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Rare dolphin species spotted in the Adriatic Sea

Modern passive house is carbon-negative and energy-positive

August 26, 2020 by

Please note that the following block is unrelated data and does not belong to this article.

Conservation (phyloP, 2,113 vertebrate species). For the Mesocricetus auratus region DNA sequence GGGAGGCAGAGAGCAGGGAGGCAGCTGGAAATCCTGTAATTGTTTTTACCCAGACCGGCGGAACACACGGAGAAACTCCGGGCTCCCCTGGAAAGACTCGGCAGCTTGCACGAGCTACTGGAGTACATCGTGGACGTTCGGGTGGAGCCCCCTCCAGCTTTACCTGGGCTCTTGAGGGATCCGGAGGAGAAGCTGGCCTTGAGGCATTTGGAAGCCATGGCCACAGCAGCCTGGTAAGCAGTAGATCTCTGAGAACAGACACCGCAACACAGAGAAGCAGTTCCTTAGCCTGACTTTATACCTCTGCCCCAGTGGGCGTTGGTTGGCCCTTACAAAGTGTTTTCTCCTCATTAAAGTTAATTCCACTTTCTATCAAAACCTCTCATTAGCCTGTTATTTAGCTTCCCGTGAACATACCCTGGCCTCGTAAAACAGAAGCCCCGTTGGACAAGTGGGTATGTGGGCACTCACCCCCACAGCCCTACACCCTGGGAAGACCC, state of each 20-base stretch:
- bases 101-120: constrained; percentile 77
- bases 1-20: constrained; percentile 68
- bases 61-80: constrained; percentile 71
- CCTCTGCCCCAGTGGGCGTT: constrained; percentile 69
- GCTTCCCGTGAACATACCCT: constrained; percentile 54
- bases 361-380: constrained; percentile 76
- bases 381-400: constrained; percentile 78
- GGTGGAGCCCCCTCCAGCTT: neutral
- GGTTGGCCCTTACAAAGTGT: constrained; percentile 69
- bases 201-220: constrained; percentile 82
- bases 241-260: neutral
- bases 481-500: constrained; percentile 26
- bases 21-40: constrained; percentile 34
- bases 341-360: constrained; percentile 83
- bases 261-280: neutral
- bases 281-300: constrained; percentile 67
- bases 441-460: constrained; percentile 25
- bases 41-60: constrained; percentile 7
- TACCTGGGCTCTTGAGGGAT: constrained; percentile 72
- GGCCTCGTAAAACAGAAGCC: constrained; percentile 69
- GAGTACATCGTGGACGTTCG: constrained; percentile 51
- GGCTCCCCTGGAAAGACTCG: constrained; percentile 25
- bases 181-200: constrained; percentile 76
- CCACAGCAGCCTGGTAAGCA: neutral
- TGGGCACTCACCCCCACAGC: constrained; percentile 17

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Designed by McLean Quinlan Architects, the Devon Passivhaus combines contemporary architecture with a rustic outdoor setting. The modern passive house uses a minimalist-yet-elegant brick wall as its facade, with a discreet doorway carved into the front and a simple oriel glass window to peek inside at the stunning interiors. The brick design is modeled after an existing garden wall that connects the property, while the front door mimics the style of an old gate that would have accompanied such a wall in the past. The original garden and footprint inspired the design of the home, while the historic brick paths leading up to the property were restored as well. The house is certified Passive and includes eco-friendly features such as air source heating, MVHR, solar power , battery storage, super-insulation and triple-glazing in order to sustain over 100% of its required energy. Related: Local earth bricks form this inspiring co-working space in Ouagadougou Past the initial brick and into the interior of the home, a glass roofed courtyard with a winter garden is located in the center, helping to channel natural light to the inside. Natural and repurposed materials, including reclaimed terracotta, sawn oak wood and clay plaster, are found throughout the home in order to connect it with the outdoors. The clients are also avid art collectors, so the designers were sure to include spaces to display and curate their many pieces of pottery and paintings. The project leaders decided to aim toward passive capability after achieving planning under the open countryside house route. “We’d always aimed to make the house high performing, but having a benchmark to aim for and test against enabled the whole project team to get behind the ambition,” said Fiona McLean of McLean and Quinlan Architects. “The wall panels, 4Wall fromTribus, were an innovative product. A ‘hyperSIP’ panel constructed using steel framing and magnesium oxide boards sandwiching PIR insulation. Their benefits were excellent airtightness, waterproof, minimal thermal bridging, good core strength and low U-Values.” According to the clients, they’ve become carbon-negative and energy-positive by 40% thanks to the clever design. In the sunny summer months, the house generates 3,500kwh of electricity while only using 60kwh, with remaining power stored in the grid. + McLean and Quinlan Photography by Jim Stephenson via McLean and Quinlan